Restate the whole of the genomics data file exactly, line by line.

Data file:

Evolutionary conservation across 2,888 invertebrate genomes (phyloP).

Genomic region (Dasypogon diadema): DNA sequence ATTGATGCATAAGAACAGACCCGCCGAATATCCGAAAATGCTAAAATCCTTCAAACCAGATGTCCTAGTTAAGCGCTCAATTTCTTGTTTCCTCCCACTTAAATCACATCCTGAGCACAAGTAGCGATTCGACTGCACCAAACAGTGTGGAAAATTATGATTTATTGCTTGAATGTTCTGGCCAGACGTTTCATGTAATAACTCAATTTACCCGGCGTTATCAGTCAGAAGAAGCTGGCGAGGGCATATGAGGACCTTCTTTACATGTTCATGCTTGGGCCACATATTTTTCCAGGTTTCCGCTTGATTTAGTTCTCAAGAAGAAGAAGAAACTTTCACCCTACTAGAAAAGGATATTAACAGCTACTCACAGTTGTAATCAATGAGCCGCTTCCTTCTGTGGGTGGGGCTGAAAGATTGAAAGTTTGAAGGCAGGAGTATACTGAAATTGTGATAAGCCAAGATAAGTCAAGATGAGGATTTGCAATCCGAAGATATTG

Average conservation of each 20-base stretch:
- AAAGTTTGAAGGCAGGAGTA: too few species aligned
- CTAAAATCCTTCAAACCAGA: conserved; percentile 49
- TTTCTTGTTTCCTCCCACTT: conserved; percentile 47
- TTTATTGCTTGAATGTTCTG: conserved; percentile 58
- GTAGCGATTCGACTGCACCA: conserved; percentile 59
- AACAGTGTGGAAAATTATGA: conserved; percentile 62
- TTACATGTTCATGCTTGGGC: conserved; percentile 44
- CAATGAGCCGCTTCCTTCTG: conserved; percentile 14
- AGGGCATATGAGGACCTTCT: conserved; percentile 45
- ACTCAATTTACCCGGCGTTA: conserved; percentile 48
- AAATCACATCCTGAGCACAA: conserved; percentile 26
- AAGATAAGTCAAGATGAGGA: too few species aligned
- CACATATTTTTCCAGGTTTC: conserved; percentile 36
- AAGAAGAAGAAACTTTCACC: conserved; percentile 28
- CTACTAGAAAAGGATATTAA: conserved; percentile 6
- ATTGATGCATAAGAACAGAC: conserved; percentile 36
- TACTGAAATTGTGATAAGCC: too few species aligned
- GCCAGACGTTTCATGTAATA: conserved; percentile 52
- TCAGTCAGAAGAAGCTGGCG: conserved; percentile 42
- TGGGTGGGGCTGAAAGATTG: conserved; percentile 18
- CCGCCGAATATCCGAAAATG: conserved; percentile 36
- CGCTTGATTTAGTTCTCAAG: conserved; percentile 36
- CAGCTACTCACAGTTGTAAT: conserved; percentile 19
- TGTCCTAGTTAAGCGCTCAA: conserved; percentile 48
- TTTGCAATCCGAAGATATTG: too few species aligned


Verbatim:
Evolutionary conservation across 2,888 invertebrate genomes (phyloP).

Genomic region (Dasypogon diadema): DNA sequence ATTGATGCATAAGAACAGACCCGCCGAATATCCGAAAATGCTAAAATCCTTCAAACCAGATGTCCTAGTTAAGCGCTCAATTTCTTGTTTCCTCCCACTTAAATCACATCCTGAGCACAAGTAGCGATTCGACTGCACCAAACAGTGTGGAAAATTATGATTTATTGCTTGAATGTTCTGGCCAGACGTTTCATGTAATAACTCAATTTACCCGGCGTTATCAGTCAGAAGAAGCTGGCGAGGGCATATGAGGACCTTCTTTACATGTTCATGCTTGGGCCACATATTTTTCCAGGTTTCCGCTTGATTTAGTTCTCAAGAAGAAGAAGAAACTTTCACCCTACTAGAAAAGGATATTAACAGCTACTCACAGTTGTAATCAATGAGCCGCTTCCTTCTGTGGGTGGGGCTGAAAGATTGAAAGTTTGAAGGCAGGAGTATACTGAAATTGTGATAAGCCAAGATAAGTCAAGATGAGGATTTGCAATCCGAAGATATTG

Average conservation of each 20-base stretch:
- AAAGTTTGAAGGCAGGAGTA: too few species aligned
- CTAAAATCCTTCAAACCAGA: conserved; percentile 49
- TTTCTTGTTTCCTCCCACTT: conserved; percentile 47
- TTTATTGCTTGAATGTTCTG: conserved; percentile 58
- GTAGCGATTCGACTGCACCA: conserved; percentile 59
- AACAGTGTGGAAAATTATGA: conserved; percentile 62
- TTACATGTTCATGCTTGGGC: conserved; percentile 44
- CAATGAGCCGCTTCCTTCTG: conserved; percentile 14
- AGGGCATATGAGGACCTTCT: conserved; percentile 45
- ACTCAATTTACCCGGCGTTA: conserved; percentile 48
- AAATCACATCCTGAGCACAA: conserved; percentile 26
- AAGATAAGTCAAGATGAGGA: too few species aligned
- CACATATTTTTCCAGGTTTC: conserved; percentile 36
- AAGAAGAAGAAACTTTCACC: conserved; percentile 28
- CTACTAGAAAAGGATATTAA: conserved; percentile 6
- ATTGATGCATAAGAACAGAC: conserved; percentile 36
- TACTGAAATTGTGATAAGCC: too few species aligned
- GCCAGACGTTTCATGTAATA: conserved; percentile 52
- TCAGTCAGAAGAAGCTGGCG: conserved; percentile 42
- TGGGTGGGGCTGAAAGATTG: conserved; percentile 18
- CCGCCGAATATCCGAAAATG: conserved; percentile 36
- CGCTTGATTTAGTTCTCAAG: conserved; percentile 36
- CAGCTACTCACAGTTGTAAT: conserved; percentile 19
- TGTCCTAGTTAAGCGCTCAA: conserved; percentile 48
- TTTGCAATCCGAAGATATTG: too few species aligned